Evaluation of oats with varying hull inclusion in broiler diets up to 35 days

Scholey, D.V. ORCID: 0000-0003-2450-5989, Marshall, A. and Cowan, A.A., 2019. Evaluation of oats with varying hull inclusion in broiler diets up to 35 days. Poultry Science. ISSN 0032-5791 (Forthcoming)

[img] Text
1300304_Scholey.pdf - Post-print
Restricted to Repository staff only

Download (502kB)

Abstract

Use of local feed ingredients in poultry feed, such as oats, can be limited by their perceived less than ideal nutritional content. Dehulling oats is expensive and it may be that removing hull is detrimental to the bird in terms of gastrointestinal (GI) development, therefore maintaining some of the high fiber oat hull might reduce costs and improve potential for inclusion in poultry diets.

Male broilers were fed diets with oats replacing 30% of wheat in diets, either dehulled or with graded inclusions of oat hull from day of hatch until day 35. Each diet was fed to 8 pens of 8 birds and performance recorded weekly. Samples were collected at day 21 and 35, for analysis of ileal amino acid digestibility, apparent metabolizable energy (AME) and gross gut development measures.

No detrimental effect was seen on bird weight with hull inclusion, though higher inclusion levels did deleteriously effect feed intake due to increased gut fill from the fiber. AMEn was also adversely effected in the highest hull inclusion diets. However, amino acid digestibility was improved with hull addition, which may be due to an increase in GI tract length, improving nutrient absorption. Gizzard development was also significantly improved and thereby more efficient grinding of diet may also have improved digestibility. At a lower level of hull inclusion (3% total diet) where digestibility is improved without any detrimental effects on gut fill and intake.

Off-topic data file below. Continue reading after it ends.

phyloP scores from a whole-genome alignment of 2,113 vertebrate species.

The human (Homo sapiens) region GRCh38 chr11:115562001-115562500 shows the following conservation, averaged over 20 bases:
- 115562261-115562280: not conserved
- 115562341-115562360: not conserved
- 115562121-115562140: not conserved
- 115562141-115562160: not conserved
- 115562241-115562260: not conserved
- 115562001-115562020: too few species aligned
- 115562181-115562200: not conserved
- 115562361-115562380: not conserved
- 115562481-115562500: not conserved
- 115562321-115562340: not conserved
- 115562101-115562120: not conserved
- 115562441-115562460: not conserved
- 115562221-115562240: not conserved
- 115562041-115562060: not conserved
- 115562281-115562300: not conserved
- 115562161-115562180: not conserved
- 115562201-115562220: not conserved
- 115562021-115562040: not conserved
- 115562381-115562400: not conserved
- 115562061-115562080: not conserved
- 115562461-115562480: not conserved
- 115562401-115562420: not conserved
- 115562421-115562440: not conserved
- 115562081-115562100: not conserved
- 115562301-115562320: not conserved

Oat hull is well known to improve gut development, especially of the gizzard, with resultant increases in digestibility. This is usually attributed to the mechanical effect of fiber in the gizzard having a grinding effect. However in this study, all fiber was finely ground, so the improvements seen cannot be attributed to a physical cause. Oat including diets with some hull remaining are a cost effective way of utilizing oats as a raw material while maximizing bird performance.

Item Type: Journal article
Alternative Title: Oat hull inclusion in broilers
Publication Title: Poultry Science
Creators: Scholey, D.V., Marshall, A. and Cowan, A.A.
Publisher: Oxford University Press
Date: 16 December 2019
ISSN: 0032-5791
Identifiers:
NumberType
1300304Other
Divisions: Schools > School of Animal, Rural and Environmental Sciences
Depositing User: Jonathan Gallacher
Date Added: 12 Mar 2020 08:15
Last Modified: 12 Mar 2020 08:15
URI: http://irep.ntu.ac.uk/id/eprint/39392

Actions (login required)

Edit View Edit View

Views

Views per month over past year

Downloads

Downloads per month over past year